Ok, so it is late on Saturday for a Saturday Something ToDo posting. So sue me. :-) If you've got some kids in the youngster to adolescent range to entertain over the long Memorial Day weekend you might really want to give this one a try.
And it is a great one: A new addictive Educational Toy called Scratch. It lets kids (and adults who are young at heart) build nifty animations. You can draw your own characters with some included tools or import a photo to use as an avatar. Then put as many as you like on the same "stage" and animate them. If you like what you get you can always upload it and share.
Oh, did I mention? It's a free download.
While all that is cool, the real secret is that it is all driven by a pretty complete programming language. (Don't bother to tell the kids, they won't be impressed) It's a dead easy way for kids, or anyone, to really get a feel for programming and standard programming structures. And that, actually, is the point. (Again, no need to play this point up with the kids.) The program is the brainchild of Mitch Resnick and his "Lifelong Kindergarten" lab at the MIT Media Lab. It is an inheritor of other nifty software devices like logo, lego-logo, mindstorms robotics (also recommended) and squeak. They all focused on giving kids easy access to fundamental programming tools in a environment that made learning a natural product of activity rather than an exercise is abstraction and memorization.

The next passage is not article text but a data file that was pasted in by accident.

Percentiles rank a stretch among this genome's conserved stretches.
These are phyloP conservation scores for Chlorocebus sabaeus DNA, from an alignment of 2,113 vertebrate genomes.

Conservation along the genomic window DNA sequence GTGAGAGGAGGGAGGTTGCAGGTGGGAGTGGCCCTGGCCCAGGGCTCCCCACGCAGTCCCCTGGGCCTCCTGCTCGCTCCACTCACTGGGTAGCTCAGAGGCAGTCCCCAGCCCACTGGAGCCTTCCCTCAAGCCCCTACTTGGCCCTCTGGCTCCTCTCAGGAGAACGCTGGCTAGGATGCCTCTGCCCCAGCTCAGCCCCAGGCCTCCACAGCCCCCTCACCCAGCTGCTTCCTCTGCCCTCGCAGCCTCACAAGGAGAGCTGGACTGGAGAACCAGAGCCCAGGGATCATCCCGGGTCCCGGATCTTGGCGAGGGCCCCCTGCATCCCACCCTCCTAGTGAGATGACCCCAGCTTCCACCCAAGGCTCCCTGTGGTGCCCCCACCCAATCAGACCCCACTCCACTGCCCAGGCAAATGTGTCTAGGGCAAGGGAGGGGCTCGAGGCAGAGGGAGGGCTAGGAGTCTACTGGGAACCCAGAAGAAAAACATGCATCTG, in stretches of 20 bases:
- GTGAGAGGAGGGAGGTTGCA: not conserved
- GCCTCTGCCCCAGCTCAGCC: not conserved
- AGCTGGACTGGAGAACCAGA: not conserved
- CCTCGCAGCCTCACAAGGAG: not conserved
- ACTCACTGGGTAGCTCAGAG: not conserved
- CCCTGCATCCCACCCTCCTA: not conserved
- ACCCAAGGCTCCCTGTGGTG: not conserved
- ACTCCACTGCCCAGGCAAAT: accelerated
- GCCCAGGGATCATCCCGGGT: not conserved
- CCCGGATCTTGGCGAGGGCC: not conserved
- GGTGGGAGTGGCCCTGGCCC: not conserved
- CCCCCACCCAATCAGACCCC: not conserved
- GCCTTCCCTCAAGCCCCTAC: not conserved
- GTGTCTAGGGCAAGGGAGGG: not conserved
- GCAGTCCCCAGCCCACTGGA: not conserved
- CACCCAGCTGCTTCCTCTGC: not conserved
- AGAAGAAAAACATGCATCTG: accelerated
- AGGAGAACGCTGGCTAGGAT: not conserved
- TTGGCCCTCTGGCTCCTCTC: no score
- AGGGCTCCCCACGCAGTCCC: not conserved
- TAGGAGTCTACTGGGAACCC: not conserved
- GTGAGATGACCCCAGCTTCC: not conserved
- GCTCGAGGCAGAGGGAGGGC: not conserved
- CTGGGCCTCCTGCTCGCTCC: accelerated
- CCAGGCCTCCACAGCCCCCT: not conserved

I could try and explain how it works but it'd be much more effective for you to go to the BBC article and play the video found there. (You can read the excellent story too, but that is less immediately informative than the demonstration.)
Then travel to the Scratch website and poke around. If you'd really like to get a picture of the motivation behind Scratch then play the Real Media file that tries to explain the purpose of the program.
Download the program (OSX or Windows, Linux upcoming). I mentioned that it's free, right?
Play. Give it to kids to play with. Sit back and watch them tinker a new little world into existence.
Obligatory bandwidth/philosophy plug: Being able to generate, trade, and interactively collaborate on making things--not just consuming them--is one of the best reasons to want real bandwidth. It's our kids who will live in the promised land. We will only catch a glimpse of the world they will be able to create.
[Thanks to both the friend and the son-in-law who pointed me to this one over the last week.]